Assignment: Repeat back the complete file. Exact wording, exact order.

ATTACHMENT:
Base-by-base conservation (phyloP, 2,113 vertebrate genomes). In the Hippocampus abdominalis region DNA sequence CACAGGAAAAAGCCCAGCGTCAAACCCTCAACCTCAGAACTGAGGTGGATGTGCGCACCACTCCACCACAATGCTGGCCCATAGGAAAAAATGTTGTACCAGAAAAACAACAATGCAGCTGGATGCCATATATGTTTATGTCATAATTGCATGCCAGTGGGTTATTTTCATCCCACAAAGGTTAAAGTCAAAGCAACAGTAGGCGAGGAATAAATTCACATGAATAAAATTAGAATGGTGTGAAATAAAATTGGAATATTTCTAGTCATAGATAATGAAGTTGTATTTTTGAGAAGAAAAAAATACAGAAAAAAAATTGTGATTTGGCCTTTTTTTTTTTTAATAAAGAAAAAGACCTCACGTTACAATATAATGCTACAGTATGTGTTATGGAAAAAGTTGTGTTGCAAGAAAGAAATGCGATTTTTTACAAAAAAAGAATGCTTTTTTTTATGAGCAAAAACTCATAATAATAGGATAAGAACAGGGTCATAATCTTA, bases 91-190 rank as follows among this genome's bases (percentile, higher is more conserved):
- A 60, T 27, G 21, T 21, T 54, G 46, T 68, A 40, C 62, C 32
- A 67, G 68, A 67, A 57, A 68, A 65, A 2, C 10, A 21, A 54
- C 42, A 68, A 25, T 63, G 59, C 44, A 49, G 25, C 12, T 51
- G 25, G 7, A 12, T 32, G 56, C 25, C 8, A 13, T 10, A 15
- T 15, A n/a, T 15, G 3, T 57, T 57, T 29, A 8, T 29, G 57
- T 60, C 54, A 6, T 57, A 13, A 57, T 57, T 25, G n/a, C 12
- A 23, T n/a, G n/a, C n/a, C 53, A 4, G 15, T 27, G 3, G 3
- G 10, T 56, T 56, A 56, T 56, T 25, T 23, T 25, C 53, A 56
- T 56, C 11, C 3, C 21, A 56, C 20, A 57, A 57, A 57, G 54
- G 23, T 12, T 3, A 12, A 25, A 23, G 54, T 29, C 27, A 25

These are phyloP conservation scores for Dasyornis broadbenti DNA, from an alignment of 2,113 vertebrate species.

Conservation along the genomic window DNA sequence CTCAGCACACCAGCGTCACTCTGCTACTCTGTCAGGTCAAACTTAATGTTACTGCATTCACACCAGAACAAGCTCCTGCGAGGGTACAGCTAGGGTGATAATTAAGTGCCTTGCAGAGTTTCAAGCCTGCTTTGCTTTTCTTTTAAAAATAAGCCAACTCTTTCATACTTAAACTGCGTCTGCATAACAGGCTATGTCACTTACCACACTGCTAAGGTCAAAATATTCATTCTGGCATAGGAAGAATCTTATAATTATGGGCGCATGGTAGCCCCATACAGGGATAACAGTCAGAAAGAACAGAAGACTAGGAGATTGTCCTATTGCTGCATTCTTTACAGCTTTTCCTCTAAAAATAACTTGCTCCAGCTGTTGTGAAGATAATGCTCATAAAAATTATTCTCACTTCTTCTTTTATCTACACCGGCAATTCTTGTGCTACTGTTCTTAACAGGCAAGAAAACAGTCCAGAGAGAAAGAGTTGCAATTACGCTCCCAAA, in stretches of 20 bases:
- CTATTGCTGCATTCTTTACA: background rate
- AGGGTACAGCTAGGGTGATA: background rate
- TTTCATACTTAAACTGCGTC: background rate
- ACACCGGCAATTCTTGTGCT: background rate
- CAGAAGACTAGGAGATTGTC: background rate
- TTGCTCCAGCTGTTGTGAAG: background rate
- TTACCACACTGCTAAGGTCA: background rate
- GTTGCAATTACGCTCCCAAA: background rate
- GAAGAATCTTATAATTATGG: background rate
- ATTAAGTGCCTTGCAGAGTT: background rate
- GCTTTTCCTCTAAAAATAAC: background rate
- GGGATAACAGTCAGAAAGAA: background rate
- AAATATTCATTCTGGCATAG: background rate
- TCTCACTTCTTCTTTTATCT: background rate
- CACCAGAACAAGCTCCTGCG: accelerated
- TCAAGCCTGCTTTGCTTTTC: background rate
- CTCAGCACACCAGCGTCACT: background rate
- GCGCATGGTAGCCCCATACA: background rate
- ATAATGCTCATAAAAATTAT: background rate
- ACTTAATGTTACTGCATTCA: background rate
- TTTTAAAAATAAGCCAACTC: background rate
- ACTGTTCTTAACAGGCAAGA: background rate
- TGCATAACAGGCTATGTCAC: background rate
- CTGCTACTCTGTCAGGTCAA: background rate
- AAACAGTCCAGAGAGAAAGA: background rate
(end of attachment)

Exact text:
Base-by-base conservation (phyloP, 2,113 vertebrate genomes). In the Hippocampus abdominalis region DNA sequence CACAGGAAAAAGCCCAGCGTCAAACCCTCAACCTCAGAACTGAGGTGGATGTGCGCACCACTCCACCACAATGCTGGCCCATAGGAAAAAATGTTGTACCAGAAAAACAACAATGCAGCTGGATGCCATATATGTTTATGTCATAATTGCATGCCAGTGGGTTATTTTCATCCCACAAAGGTTAAAGTCAAAGCAACAGTAGGCGAGGAATAAATTCACATGAATAAAATTAGAATGGTGTGAAATAAAATTGGAATATTTCTAGTCATAGATAATGAAGTTGTATTTTTGAGAAGAAAAAAATACAGAAAAAAAATTGTGATTTGGCCTTTTTTTTTTTTAATAAAGAAAAAGACCTCACGTTACAATATAATGCTACAGTATGTGTTATGGAAAAAGTTGTGTTGCAAGAAAGAAATGCGATTTTTTACAAAAAAAGAATGCTTTTTTTTATGAGCAAAAACTCATAATAATAGGATAAGAACAGGGTCATAATCTTA, bases 91-190 rank as follows among this genome's bases (percentile, higher is more conserved):
- A 60, T 27, G 21, T 21, T 54, G 46, T 68, A 40, C 62, C 32
- A 67, G 68, A 67, A 57, A 68, A 65, A 2, C 10, A 21, A 54
- C 42, A 68, A 25, T 63, G 59, C 44, A 49, G 25, C 12, T 51
- G 25, G 7, A 12, T 32, G 56, C 25, C 8, A 13, T 10, A 15
- T 15, A n/a, T 15, G 3, T 57, T 57, T 29, A 8, T 29, G 57
- T 60, C 54, A 6, T 57, A 13, A 57, T 57, T 25, G n/a, C 12
- A 23, T n/a, G n/a, C n/a, C 53, A 4, G 15, T 27, G 3, G 3
- G 10, T 56, T 56, A 56, T 56, T 25, T 23, T 25, C 53, A 56
- T 56, C 11, C 3, C 21, A 56, C 20, A 57, A 57, A 57, G 54
- G 23, T 12, T 3, A 12, A 25, A 23, G 54, T 29, C 27, A 25

These are phyloP conservation scores for Dasyornis broadbenti DNA, from an alignment of 2,113 vertebrate species.

Conservation along the genomic window DNA sequence CTCAGCACACCAGCGTCACTCTGCTACTCTGTCAGGTCAAACTTAATGTTACTGCATTCACACCAGAACAAGCTCCTGCGAGGGTACAGCTAGGGTGATAATTAAGTGCCTTGCAGAGTTTCAAGCCTGCTTTGCTTTTCTTTTAAAAATAAGCCAACTCTTTCATACTTAAACTGCGTCTGCATAACAGGCTATGTCACTTACCACACTGCTAAGGTCAAAATATTCATTCTGGCATAGGAAGAATCTTATAATTATGGGCGCATGGTAGCCCCATACAGGGATAACAGTCAGAAAGAACAGAAGACTAGGAGATTGTCCTATTGCTGCATTCTTTACAGCTTTTCCTCTAAAAATAACTTGCTCCAGCTGTTGTGAAGATAATGCTCATAAAAATTATTCTCACTTCTTCTTTTATCTACACCGGCAATTCTTGTGCTACTGTTCTTAACAGGCAAGAAAACAGTCCAGAGAGAAAGAGTTGCAATTACGCTCCCAAA, in stretches of 20 bases:
- CTATTGCTGCATTCTTTACA: background rate
- AGGGTACAGCTAGGGTGATA: background rate
- TTTCATACTTAAACTGCGTC: background rate
- ACACCGGCAATTCTTGTGCT: background rate
- CAGAAGACTAGGAGATTGTC: background rate
- TTGCTCCAGCTGTTGTGAAG: background rate
- TTACCACACTGCTAAGGTCA: background rate
- GTTGCAATTACGCTCCCAAA: background rate
- GAAGAATCTTATAATTATGG: background rate
- ATTAAGTGCCTTGCAGAGTT: background rate
- GCTTTTCCTCTAAAAATAAC: background rate
- GGGATAACAGTCAGAAAGAA: background rate
- AAATATTCATTCTGGCATAG: background rate
- TCTCACTTCTTCTTTTATCT: background rate
- CACCAGAACAAGCTCCTGCG: accelerated
- TCAAGCCTGCTTTGCTTTTC: background rate
- CTCAGCACACCAGCGTCACT: background rate
- GCGCATGGTAGCCCCATACA: background rate
- ATAATGCTCATAAAAATTAT: background rate
- ACTTAATGTTACTGCATTCA: background rate
- TTTTAAAAATAAGCCAACTC: background rate
- ACTGTTCTTAACAGGCAAGA: background rate
- TGCATAACAGGCTATGTCAC: background rate
- CTGCTACTCTGTCAGGTCAA: background rate
- AAACAGTCCAGAGAGAAAGA: background rate